news UK telco regulator Ofcom has released a report showing that the country’s average fixed-line broadband speed has dramatically improved by 11Mbps over the past five years, a period in which Australians have seen virtually no improvement due to a failure of the nation’s politicians and telcos to agree on a unified upgrade path.
The report, available online, examines fixed-line broadband performance in the UK. Fixed-line broadband connections include the copper class of broadband connections (such as ADSL, VDSL and so on), as well as HFC cable broadband. In November 2008, Ofcom noted in a statement publicising the report, the UK’s average fixed-line broadband speed was 3.6Mbps. However, by May 2013 it had risen to 14.7Mbps.
At the heart of the average speed upgrade is two key infrastructure factors which represent significant investment by the country’s telcos and the UK Government to upgrade the basic nature of the infrastructure available to consumers.
In 2009, British incumbent telco BT kicked off a major effort to upgrade its copper network with fibre to the node technology. The company recently announced that the network upgrade had passed more than 16 million premises, with more than 1.7 million customers having signed up for active connections to the infrastructure. BT is also working directly with the UK Government to extend the network to rural areas, and it is also working on live trials of the new vectoring standard, which will allow speeds of up to 100Mbps on its FTTN infrastructure.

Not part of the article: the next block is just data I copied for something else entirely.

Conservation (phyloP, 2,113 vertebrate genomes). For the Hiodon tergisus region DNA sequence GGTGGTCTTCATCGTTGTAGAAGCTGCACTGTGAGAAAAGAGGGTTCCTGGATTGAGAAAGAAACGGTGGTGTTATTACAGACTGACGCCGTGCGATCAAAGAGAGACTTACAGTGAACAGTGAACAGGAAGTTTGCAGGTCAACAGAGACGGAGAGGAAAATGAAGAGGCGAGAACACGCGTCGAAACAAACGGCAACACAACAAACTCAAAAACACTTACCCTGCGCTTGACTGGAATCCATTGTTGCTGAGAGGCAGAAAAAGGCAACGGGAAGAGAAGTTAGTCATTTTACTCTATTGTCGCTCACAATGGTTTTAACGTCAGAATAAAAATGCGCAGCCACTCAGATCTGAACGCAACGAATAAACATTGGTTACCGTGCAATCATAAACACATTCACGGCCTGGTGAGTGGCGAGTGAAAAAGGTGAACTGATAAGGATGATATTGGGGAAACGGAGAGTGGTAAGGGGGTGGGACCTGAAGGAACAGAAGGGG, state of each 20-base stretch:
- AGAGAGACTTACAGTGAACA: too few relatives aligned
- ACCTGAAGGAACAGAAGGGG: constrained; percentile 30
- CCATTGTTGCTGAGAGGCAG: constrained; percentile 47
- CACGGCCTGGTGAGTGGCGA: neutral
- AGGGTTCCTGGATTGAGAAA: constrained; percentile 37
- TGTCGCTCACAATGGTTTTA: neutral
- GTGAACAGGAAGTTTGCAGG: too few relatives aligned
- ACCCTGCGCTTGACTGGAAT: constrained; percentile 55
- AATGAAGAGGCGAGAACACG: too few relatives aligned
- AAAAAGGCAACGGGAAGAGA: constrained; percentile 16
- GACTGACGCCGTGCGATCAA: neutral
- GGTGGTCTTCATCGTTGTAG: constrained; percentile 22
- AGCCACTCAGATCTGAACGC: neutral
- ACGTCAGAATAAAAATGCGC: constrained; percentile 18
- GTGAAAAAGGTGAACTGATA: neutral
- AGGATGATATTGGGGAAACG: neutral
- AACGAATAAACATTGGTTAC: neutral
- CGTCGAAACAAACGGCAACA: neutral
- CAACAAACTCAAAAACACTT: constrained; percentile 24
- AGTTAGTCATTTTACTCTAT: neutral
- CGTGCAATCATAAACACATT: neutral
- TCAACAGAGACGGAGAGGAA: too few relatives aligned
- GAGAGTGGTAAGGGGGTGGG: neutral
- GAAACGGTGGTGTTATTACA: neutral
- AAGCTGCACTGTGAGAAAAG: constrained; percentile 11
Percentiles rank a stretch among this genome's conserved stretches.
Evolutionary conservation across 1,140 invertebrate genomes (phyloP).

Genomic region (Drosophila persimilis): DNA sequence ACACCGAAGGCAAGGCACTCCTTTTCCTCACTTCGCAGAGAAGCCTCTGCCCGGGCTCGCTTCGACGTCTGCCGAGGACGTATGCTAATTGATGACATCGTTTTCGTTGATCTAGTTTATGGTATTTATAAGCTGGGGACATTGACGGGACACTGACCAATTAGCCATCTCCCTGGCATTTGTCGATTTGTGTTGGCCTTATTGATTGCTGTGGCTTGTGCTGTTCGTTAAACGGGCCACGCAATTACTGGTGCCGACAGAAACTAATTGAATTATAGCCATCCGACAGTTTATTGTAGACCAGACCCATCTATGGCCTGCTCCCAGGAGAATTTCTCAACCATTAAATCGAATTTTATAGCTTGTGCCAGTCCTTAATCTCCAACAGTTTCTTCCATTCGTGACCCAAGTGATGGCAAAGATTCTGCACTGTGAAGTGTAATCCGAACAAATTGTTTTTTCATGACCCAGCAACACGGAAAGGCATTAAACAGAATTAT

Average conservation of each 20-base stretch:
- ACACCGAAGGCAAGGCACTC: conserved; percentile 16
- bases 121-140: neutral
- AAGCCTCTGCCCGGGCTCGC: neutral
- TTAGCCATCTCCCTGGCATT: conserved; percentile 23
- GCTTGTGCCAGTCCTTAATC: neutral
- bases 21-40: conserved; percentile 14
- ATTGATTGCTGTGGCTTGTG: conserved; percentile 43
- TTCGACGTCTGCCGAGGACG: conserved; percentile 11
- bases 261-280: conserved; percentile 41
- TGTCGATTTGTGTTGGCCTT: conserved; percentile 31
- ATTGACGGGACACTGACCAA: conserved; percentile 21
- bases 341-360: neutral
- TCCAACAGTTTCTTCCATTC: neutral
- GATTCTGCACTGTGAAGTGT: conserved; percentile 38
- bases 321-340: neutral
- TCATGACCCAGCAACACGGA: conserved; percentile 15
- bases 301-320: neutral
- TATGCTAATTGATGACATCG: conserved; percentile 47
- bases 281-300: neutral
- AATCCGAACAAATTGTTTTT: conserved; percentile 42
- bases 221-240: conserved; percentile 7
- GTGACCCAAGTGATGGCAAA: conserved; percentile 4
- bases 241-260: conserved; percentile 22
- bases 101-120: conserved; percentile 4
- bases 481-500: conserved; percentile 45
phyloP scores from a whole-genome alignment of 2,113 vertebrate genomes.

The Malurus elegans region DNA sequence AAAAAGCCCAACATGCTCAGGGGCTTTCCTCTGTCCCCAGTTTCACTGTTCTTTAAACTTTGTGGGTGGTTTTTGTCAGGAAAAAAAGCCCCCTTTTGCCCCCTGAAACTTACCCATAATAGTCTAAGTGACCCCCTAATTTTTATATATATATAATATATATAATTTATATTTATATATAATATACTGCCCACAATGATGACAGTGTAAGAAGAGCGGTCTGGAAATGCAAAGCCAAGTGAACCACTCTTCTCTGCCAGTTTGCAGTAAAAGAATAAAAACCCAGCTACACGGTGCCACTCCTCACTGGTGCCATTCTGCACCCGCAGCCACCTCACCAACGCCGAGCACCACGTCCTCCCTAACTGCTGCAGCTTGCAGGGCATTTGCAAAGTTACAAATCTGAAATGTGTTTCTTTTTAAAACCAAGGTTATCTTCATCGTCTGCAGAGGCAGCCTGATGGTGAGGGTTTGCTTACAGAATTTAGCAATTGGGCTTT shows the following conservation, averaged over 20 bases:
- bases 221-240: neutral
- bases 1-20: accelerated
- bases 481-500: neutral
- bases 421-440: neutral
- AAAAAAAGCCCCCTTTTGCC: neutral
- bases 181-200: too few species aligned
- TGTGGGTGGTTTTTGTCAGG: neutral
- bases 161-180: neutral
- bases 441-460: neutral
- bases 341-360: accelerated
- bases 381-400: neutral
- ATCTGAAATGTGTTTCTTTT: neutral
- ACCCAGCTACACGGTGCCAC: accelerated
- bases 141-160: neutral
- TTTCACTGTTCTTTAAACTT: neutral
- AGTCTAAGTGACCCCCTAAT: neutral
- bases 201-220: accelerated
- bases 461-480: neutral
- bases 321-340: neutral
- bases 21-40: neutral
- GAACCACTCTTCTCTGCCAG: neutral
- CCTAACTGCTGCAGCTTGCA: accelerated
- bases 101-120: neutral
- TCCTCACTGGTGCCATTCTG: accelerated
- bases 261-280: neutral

The current BT FTTN rollout offers speeds of up to 76Mbps, and it is available to be sold by rival telcos on a wholesale basis. It is also offering fibre to the premises extensions, which, at a cost (modest for businesses, pricey for consumers), allow customers to have fibre laid all the way to their premise (FTTP), delivering even better speeds of up to 330Mbps.
Secondly, HFC cable operator Virgin Media has also doubled the speeds of most of its cable broadband customers in the UK, with the company now offering speeds of up to 120Mbps to customers.
“The proportion of broadband connections classed as superfast – that is, offering headline speeds of 30Mbps or more – is increasing,” Ofcom wrote. “By May 2013, 19 percent of residential broadband connections were superfast, up from 14 percent in November 2012 and more than doubling from 8 percent over the course of the last year.”
And the average broadband speeds in the UK are increasing very rapidly. “The average fixed-line broadband download speed provided by UK residential connections has continued to increase,” wrote Ofcom. “Compared to November 2012, our research shows that average actual download speeds increased by 2.7Mbps (22 percent), to 14.7Mbps. This represents a 64% increase compared to the May 2012 average of 9.0Mbps.